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FACT SHEET - Passaic River - Preservation of Natural Storage Areas

Flood Damage Reduction Project

U.S. Army Corps of Engineers, New York District
Published Dec. 14, 2023

DESCRIPTION: Flooding has long been a problem in the Passaic River Basin. Since colonial times, floods have claimed lives and damaged property. The most severe flood, the "flood of record," occurred in 1903, and more recent floods in 1968, 1971, 1972, 1973, two in 1975, 1984, 1992, 1999, 2005, 2007 and 2010 were sufficiently devastating to warrant Federal Disaster declarations. The flood of 1984 resulted in the loss of three lives and caused $642 million in damages (October 2006 dollars). Tropical Storm Floyd in September 1999 caused over $261 million in flood damages (October 2006 dollars). The April 2007 flood caused over $686 million in damages (October 2006 dollars).

AUTHORIZATION: The U.S. Army Corps of Engineers has been working on plans to reduce flooding in the basin since 1936, but no comprehensive plan has yet been implemented. Congress authorized a new study of the Passaic River Basin for the State of New Jersey in the Water Resources Development Act (WRDA) of 1976 (Public Law 94-587) which led to a plan authorized in WRDA 1990 and modified in WRDA 1992, WRDA 1996, and WRDA 2000. The project includes several elements (see separate fact sheet on the Passaic River Main Stem). The element described herein is the Preservation of Natural Flood Storage Areas, which the State asked the Corps to implement. The Preservation element includes the acquisition of approximately 5,350 acres of natural storage areas, 5,200 acres of which are wetlands and could conceivably be developed, worsening existing flood problems. The Central Passaic River Basin includes approximately 21,000 acres of frequently inundated low lying and marshy lands adjacent to the Passaic River and several tributaries including Rockaway River and Whippany River in the south, and Pompton River in the north. The Preservation element will prevent flood damages from becoming worse. It will not reduce flooding in the Passaic River Basin. The cost sharing is set at 75% Federal and 25% State. The State, as non-Federal sponsor may reduce its share by applying credits included in the authorization.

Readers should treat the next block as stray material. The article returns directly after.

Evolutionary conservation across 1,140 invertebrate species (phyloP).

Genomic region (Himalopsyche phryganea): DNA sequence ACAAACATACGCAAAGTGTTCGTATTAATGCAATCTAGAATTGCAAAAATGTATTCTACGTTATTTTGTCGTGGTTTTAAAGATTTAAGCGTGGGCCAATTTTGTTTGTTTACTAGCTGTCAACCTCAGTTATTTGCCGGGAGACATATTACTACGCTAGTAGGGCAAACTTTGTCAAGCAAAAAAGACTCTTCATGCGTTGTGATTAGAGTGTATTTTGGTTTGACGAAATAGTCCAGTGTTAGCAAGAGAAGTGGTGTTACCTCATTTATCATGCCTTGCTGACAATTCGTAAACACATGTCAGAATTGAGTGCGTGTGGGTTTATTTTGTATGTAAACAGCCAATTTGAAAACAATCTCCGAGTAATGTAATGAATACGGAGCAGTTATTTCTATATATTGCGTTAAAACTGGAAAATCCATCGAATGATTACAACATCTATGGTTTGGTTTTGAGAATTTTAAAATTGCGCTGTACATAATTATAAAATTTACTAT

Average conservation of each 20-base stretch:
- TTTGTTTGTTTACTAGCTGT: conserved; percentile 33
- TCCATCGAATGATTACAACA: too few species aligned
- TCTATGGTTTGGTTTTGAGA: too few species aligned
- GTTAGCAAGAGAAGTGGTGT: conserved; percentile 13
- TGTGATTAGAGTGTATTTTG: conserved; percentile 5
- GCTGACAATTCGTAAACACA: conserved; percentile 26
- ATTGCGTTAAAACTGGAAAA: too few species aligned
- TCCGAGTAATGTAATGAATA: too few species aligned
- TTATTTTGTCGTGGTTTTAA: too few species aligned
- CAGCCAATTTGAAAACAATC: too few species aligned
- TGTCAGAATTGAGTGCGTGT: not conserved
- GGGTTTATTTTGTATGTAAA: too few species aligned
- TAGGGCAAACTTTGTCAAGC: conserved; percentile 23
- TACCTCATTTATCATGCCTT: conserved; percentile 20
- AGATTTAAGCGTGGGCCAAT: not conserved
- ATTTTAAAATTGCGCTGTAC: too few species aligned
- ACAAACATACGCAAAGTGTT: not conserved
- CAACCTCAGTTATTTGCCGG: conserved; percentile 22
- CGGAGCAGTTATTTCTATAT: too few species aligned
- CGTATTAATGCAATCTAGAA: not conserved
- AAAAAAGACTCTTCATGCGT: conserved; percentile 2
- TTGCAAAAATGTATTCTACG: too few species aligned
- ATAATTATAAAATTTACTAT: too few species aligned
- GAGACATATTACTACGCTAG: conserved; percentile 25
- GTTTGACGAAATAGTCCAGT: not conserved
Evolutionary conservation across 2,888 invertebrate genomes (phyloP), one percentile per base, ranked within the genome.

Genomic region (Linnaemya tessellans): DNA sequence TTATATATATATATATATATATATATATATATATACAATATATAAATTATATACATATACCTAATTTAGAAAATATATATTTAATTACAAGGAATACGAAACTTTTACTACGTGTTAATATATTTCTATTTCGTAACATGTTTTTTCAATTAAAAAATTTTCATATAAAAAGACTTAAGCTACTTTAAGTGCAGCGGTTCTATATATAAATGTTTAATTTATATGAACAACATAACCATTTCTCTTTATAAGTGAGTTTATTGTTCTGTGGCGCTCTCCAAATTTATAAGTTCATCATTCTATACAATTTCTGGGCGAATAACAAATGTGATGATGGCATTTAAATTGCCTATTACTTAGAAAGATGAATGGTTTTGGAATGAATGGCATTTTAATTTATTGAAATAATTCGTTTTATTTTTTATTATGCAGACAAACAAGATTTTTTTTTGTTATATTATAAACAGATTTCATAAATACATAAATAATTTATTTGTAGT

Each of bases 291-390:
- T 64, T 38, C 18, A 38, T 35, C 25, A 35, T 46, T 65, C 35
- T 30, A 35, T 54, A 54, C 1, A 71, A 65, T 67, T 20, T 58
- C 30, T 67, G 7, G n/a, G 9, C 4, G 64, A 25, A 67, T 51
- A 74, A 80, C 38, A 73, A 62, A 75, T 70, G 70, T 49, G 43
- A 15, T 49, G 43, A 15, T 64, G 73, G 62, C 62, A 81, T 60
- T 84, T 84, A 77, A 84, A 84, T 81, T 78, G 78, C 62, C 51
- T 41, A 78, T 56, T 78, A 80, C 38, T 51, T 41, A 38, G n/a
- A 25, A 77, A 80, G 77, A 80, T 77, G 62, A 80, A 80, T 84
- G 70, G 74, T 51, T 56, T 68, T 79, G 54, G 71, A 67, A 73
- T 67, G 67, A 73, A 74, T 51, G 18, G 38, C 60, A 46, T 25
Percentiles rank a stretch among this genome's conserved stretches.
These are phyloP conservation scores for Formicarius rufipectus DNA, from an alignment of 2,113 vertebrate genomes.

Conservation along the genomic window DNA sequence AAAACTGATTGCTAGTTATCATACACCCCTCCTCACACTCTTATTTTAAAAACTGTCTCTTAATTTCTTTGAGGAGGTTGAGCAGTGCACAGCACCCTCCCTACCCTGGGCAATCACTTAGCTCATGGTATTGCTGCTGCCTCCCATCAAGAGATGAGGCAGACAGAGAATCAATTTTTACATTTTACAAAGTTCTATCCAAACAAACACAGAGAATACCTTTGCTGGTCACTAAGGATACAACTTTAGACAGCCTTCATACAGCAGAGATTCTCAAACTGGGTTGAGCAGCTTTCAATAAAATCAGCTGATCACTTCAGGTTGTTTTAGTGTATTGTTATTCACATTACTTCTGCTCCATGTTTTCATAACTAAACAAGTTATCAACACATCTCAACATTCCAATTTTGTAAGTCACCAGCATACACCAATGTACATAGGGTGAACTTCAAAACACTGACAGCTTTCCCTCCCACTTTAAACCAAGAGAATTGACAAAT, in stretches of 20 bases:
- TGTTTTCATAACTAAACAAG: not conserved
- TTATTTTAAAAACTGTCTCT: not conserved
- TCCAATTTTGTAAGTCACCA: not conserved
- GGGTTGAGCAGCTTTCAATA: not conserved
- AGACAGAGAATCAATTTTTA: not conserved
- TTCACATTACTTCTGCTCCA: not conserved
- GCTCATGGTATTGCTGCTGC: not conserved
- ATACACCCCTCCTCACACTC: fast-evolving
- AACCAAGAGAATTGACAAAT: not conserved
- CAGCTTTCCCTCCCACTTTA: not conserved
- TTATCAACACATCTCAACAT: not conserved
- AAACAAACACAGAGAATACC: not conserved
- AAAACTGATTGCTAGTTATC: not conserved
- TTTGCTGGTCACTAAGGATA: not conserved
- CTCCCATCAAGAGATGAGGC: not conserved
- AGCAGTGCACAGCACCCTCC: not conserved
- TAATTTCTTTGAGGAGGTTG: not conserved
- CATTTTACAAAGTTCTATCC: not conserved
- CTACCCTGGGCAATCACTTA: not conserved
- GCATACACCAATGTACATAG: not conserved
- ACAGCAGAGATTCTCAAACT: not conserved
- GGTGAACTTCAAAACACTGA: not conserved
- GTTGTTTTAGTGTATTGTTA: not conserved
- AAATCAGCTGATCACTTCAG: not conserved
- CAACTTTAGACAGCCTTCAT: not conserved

STATUS: The General Design Memorandum for the element was completed in July 1996 and the State requested that the Corps proceed with its implementation at a current cost of $22.1 million dollars (October 2003 price level). The Corps completed a Real Estate Design Memorandum for purchasing the natural flood storage lands and executed a Project Cooperation Agreement with the State in June 1999. To date, approximately 2,836 acres have been acquired in fee, by conservation easement, or already held under State protection.   All lands acquired are managed by the State in terms of ownership or easement.  Further acquisitions have not taken place due to owners not willing to sell, provide an easement, or parcels are too small to provide a cost-effective addition to the project.



Jason Shea

Project Manager

P:  (917) 790-8727

Email: jason.a.shea@usace.army.mil